Schools in Britain are unlikely to reopen until June 1 at the earliest, the leader of the head teachers’ union said Thursday as Britain, like many other countries, is competing against time to develop vaccine amid a global fight against the novel coronavirus.
Planning would need “to begin very soon” to hit the June 1 target, Geoff Barton, general secretary of the British Association of School and College Leaders, told the BBC. “We cannot see any realistic way that schools could be re-opened to more pupils before the second half of the summer term,” Barton said.
NO DATE FOR REOPENING SCHOOLS
Chairing Sunday’s Downing Street press briefing, Secretary of State for Education Gavin Williamson did not give a date for when schools could reopen, but set out five thresholds that must be met before that can happen.
Those thresholds include the National Health Service’s (NHS) ability to cope, daily death rates decreasing, reliability of data on rate of infection falling, testing capacity and personal protective equipment (PPE) are being managed with supply meeting demand, and lastly any changes the government makes will not risk a second peak of infections, he told reporters.
“I can’t give you a date when schools will reopen fully,” he added, “there are currently no plans to have schools open over the summer period and we haven’t been working on plans to have them open over the summer period.”
Meanwhile, the pupil attendance rate in education settings fell from 3.7 percent on the first day of partial school closures to 1.3 percent only one week later, according to a government analysis.
Since April 6, which would have been the first week of the Easter break, the proportion of pupils attending has not risen above 0.9 percent, according to data from the Department for Education.
The low figures have prompted concern among education unions and charities, who warned that many vulnerable children are not getting the support they need through school.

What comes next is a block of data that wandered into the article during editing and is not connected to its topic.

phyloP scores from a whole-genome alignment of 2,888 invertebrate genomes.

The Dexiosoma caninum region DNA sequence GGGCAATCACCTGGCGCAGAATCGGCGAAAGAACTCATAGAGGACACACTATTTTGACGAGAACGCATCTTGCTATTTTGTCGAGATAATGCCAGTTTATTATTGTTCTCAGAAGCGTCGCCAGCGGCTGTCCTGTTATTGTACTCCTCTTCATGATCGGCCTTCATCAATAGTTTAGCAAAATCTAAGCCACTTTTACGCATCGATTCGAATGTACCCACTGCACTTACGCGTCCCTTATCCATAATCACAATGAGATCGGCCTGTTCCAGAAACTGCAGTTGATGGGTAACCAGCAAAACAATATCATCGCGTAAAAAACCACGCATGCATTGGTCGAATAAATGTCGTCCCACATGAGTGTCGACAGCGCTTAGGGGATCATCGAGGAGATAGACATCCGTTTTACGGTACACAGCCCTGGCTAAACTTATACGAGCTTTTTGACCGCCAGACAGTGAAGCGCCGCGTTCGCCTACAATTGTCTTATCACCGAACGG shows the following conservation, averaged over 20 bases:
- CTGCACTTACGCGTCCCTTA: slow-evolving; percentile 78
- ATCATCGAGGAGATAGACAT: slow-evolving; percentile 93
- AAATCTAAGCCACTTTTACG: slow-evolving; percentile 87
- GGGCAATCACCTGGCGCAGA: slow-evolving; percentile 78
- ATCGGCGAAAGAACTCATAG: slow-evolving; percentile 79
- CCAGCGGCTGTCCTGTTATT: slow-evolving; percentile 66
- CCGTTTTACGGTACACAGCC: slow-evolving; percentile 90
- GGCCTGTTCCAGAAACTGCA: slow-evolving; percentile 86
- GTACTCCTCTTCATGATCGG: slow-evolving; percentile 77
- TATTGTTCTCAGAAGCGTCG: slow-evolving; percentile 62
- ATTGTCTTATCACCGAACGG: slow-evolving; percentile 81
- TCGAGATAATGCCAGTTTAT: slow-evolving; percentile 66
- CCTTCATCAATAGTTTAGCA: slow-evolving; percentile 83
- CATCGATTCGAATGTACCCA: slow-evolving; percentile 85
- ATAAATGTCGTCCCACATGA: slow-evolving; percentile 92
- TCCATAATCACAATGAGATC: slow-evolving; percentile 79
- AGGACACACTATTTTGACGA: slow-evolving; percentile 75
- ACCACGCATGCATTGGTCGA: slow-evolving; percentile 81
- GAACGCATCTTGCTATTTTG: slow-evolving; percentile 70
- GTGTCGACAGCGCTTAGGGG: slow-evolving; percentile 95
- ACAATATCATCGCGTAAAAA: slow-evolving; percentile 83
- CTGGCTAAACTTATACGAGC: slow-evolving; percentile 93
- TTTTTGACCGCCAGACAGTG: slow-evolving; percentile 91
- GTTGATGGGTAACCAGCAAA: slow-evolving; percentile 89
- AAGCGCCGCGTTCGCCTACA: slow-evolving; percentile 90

VACCINE NOT AVAILABLE BY YEAR END
A coronavirus vaccine is unlikely to be available before the end of the year, despite tens of millions of pounds being spent on trials in Britain. Chris Whitty, England’s chief medical officer, poured cold water on hopes that an impending vaccine could be the way out of lockdown.
He said some social distancing measures would need to stay in place for the rest of the year, until there was a vaccine or drug which reduced the severity of COVID-19.
Oxford University has been given the green light to start human trials on Thursday. But despite this promising step, Whitty said until a vaccine was found Britain will have to rely on social distancing measures.
“Until we have those, and the probability of having those any time in the next calendar year are incredibly small and I think we should be realistic about that, we’re going to have to rely on other social measures, which of course are very socially disruptive as everyone is finding at the moment,” he added.
Health Secretary Matt Hancock said Wednesday that Britain is “at the peak” of the COVID-19 outbreak while the rules of social distancing “is making a difference”.
Another 616 people who tested positive for COVID-19 have died in hospitals in Britain as of Wednesday afternoon, bringing the total number of coronavirus-related deaths to 18,738, the Department of Health and Social Care said Thursday.
TRACING VIRUS THROUGH POPULATION
Britain is carrying out a large-scale coronavirus infection and antibody test study involving up to 300,000 people to track the spread of COVID-19 in the general population, according to the Department for Health and Social Care.
Led by the department and the Office for National Statistics, the study will help improve understanding about the current rate of infection and how many people are likely to have developed antibodies to the virus.
In total, 25,000 people will take part in the pilot phase of the survey, with plans to extend it to up to around 300,000 over the next 12 months. Adults from around 1,000 households will also provide blood samples monthly for the next 12 months.
“This survey will help to track the current extent of transmission and infection in the UK, while also answering crucial questions about immunity as we continue to build up our understanding of this new virus,” said Hancock.
“Together, these results will help us better understand the spread of the virus to date, predict the future trajectory and inform future action we take, including crucially the development of ground-breaking new tests and treatments,” he added. Enditem